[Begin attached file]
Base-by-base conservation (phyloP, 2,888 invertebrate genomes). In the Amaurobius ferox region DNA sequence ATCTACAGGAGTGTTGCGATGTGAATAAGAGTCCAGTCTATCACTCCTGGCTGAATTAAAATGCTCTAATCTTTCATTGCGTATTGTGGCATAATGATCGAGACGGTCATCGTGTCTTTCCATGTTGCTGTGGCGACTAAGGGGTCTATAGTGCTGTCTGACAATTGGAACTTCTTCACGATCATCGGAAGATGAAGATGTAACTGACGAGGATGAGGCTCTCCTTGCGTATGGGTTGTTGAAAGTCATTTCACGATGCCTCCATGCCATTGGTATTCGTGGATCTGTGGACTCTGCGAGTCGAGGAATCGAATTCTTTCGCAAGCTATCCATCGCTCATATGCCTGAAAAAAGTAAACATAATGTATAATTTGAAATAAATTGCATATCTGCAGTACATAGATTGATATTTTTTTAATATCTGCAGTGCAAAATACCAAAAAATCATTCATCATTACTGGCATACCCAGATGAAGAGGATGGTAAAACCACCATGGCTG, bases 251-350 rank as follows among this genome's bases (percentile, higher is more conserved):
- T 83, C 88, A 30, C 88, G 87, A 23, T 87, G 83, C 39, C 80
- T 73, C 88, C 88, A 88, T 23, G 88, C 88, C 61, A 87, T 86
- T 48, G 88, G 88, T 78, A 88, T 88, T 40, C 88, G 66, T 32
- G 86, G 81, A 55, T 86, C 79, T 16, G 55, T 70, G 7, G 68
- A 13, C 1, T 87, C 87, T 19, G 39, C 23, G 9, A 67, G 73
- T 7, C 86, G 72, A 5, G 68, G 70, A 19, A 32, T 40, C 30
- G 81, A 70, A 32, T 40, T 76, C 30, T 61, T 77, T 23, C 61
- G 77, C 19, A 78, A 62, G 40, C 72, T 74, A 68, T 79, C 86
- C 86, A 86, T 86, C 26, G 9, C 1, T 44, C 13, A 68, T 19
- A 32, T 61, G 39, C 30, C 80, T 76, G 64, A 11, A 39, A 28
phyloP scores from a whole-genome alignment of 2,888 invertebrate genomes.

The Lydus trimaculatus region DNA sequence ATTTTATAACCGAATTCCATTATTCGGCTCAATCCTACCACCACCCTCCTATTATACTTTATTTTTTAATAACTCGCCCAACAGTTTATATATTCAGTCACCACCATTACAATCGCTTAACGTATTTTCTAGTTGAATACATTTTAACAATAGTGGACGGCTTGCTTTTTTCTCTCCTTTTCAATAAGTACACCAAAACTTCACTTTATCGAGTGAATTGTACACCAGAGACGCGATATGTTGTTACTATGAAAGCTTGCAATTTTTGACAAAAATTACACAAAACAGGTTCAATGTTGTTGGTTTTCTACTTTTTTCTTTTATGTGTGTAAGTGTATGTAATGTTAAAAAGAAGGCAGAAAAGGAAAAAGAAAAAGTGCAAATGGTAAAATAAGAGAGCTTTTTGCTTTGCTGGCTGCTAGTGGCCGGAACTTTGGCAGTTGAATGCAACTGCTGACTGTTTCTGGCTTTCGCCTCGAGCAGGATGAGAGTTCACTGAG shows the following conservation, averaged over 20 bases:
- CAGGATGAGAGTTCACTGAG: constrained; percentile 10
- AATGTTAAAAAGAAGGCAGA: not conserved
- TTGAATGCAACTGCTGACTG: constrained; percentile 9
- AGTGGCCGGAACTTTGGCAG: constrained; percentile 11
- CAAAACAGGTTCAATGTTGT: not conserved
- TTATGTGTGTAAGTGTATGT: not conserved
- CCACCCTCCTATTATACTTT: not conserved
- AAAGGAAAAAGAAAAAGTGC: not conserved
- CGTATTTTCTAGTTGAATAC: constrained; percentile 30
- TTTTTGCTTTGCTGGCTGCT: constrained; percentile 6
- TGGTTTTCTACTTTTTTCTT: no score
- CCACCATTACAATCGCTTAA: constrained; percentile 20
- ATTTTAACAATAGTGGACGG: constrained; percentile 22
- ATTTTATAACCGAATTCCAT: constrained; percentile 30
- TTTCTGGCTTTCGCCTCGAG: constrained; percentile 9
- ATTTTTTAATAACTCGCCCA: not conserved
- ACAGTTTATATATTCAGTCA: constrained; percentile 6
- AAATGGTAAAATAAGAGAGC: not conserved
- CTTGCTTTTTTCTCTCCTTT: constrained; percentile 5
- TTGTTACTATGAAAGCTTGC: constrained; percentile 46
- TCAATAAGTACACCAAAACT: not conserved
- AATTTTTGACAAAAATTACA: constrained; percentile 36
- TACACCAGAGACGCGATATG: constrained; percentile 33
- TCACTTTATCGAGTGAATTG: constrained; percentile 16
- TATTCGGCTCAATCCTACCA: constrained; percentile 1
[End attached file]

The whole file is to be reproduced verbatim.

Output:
Base-by-base conservation (phyloP, 2,888 invertebrate genomes). In the Amaurobius ferox region DNA sequence ATCTACAGGAGTGTTGCGATGTGAATAAGAGTCCAGTCTATCACTCCTGGCTGAATTAAAATGCTCTAATCTTTCATTGCGTATTGTGGCATAATGATCGAGACGGTCATCGTGTCTTTCCATGTTGCTGTGGCGACTAAGGGGTCTATAGTGCTGTCTGACAATTGGAACTTCTTCACGATCATCGGAAGATGAAGATGTAACTGACGAGGATGAGGCTCTCCTTGCGTATGGGTTGTTGAAAGTCATTTCACGATGCCTCCATGCCATTGGTATTCGTGGATCTGTGGACTCTGCGAGTCGAGGAATCGAATTCTTTCGCAAGCTATCCATCGCTCATATGCCTGAAAAAAGTAAACATAATGTATAATTTGAAATAAATTGCATATCTGCAGTACATAGATTGATATTTTTTTAATATCTGCAGTGCAAAATACCAAAAAATCATTCATCATTACTGGCATACCCAGATGAAGAGGATGGTAAAACCACCATGGCTG, bases 251-350 rank as follows among this genome's bases (percentile, higher is more conserved):
- T 83, C 88, A 30, C 88, G 87, A 23, T 87, G 83, C 39, C 80
- T 73, C 88, C 88, A 88, T 23, G 88, C 88, C 61, A 87, T 86
- T 48, G 88, G 88, T 78, A 88, T 88, T 40, C 88, G 66, T 32
- G 86, G 81, A 55, T 86, C 79, T 16, G 55, T 70, G 7, G 68
- A 13, C 1, T 87, C 87, T 19, G 39, C 23, G 9, A 67, G 73
- T 7, C 86, G 72, A 5, G 68, G 70, A 19, A 32, T 40, C 30
- G 81, A 70, A 32, T 40, T 76, C 30, T 61, T 77, T 23, C 61
- G 77, C 19, A 78, A 62, G 40, C 72, T 74, A 68, T 79, C 86
- C 86, A 86, T 86, C 26, G 9, C 1, T 44, C 13, A 68, T 19
- A 32, T 61, G 39, C 30, C 80, T 76, G 64, A 11, A 39, A 28
phyloP scores from a whole-genome alignment of 2,888 invertebrate genomes.

The Lydus trimaculatus region DNA sequence ATTTTATAACCGAATTCCATTATTCGGCTCAATCCTACCACCACCCTCCTATTATACTTTATTTTTTAATAACTCGCCCAACAGTTTATATATTCAGTCACCACCATTACAATCGCTTAACGTATTTTCTAGTTGAATACATTTTAACAATAGTGGACGGCTTGCTTTTTTCTCTCCTTTTCAATAAGTACACCAAAACTTCACTTTATCGAGTGAATTGTACACCAGAGACGCGATATGTTGTTACTATGAAAGCTTGCAATTTTTGACAAAAATTACACAAAACAGGTTCAATGTTGTTGGTTTTCTACTTTTTTCTTTTATGTGTGTAAGTGTATGTAATGTTAAAAAGAAGGCAGAAAAGGAAAAAGAAAAAGTGCAAATGGTAAAATAAGAGAGCTTTTTGCTTTGCTGGCTGCTAGTGGCCGGAACTTTGGCAGTTGAATGCAACTGCTGACTGTTTCTGGCTTTCGCCTCGAGCAGGATGAGAGTTCACTGAG shows the following conservation, averaged over 20 bases:
- CAGGATGAGAGTTCACTGAG: constrained; percentile 10
- AATGTTAAAAAGAAGGCAGA: not conserved
- TTGAATGCAACTGCTGACTG: constrained; percentile 9
- AGTGGCCGGAACTTTGGCAG: constrained; percentile 11
- CAAAACAGGTTCAATGTTGT: not conserved
- TTATGTGTGTAAGTGTATGT: not conserved
- CCACCCTCCTATTATACTTT: not conserved
- AAAGGAAAAAGAAAAAGTGC: not conserved
- CGTATTTTCTAGTTGAATAC: constrained; percentile 30
- TTTTTGCTTTGCTGGCTGCT: constrained; percentile 6
- TGGTTTTCTACTTTTTTCTT: no score
- CCACCATTACAATCGCTTAA: constrained; percentile 20
- ATTTTAACAATAGTGGACGG: constrained; percentile 22
- ATTTTATAACCGAATTCCAT: constrained; percentile 30
- TTTCTGGCTTTCGCCTCGAG: constrained; percentile 9
- ATTTTTTAATAACTCGCCCA: not conserved
- ACAGTTTATATATTCAGTCA: constrained; percentile 6
- AAATGGTAAAATAAGAGAGC: not conserved
- CTTGCTTTTTTCTCTCCTTT: constrained; percentile 5
- TTGTTACTATGAAAGCTTGC: constrained; percentile 46
- TCAATAAGTACACCAAAACT: not conserved
- AATTTTTGACAAAAATTACA: constrained; percentile 36
- TACACCAGAGACGCGATATG: constrained; percentile 33
- TCACTTTATCGAGTGAATTG: constrained; percentile 16
- TATTCGGCTCAATCCTACCA: constrained; percentile 1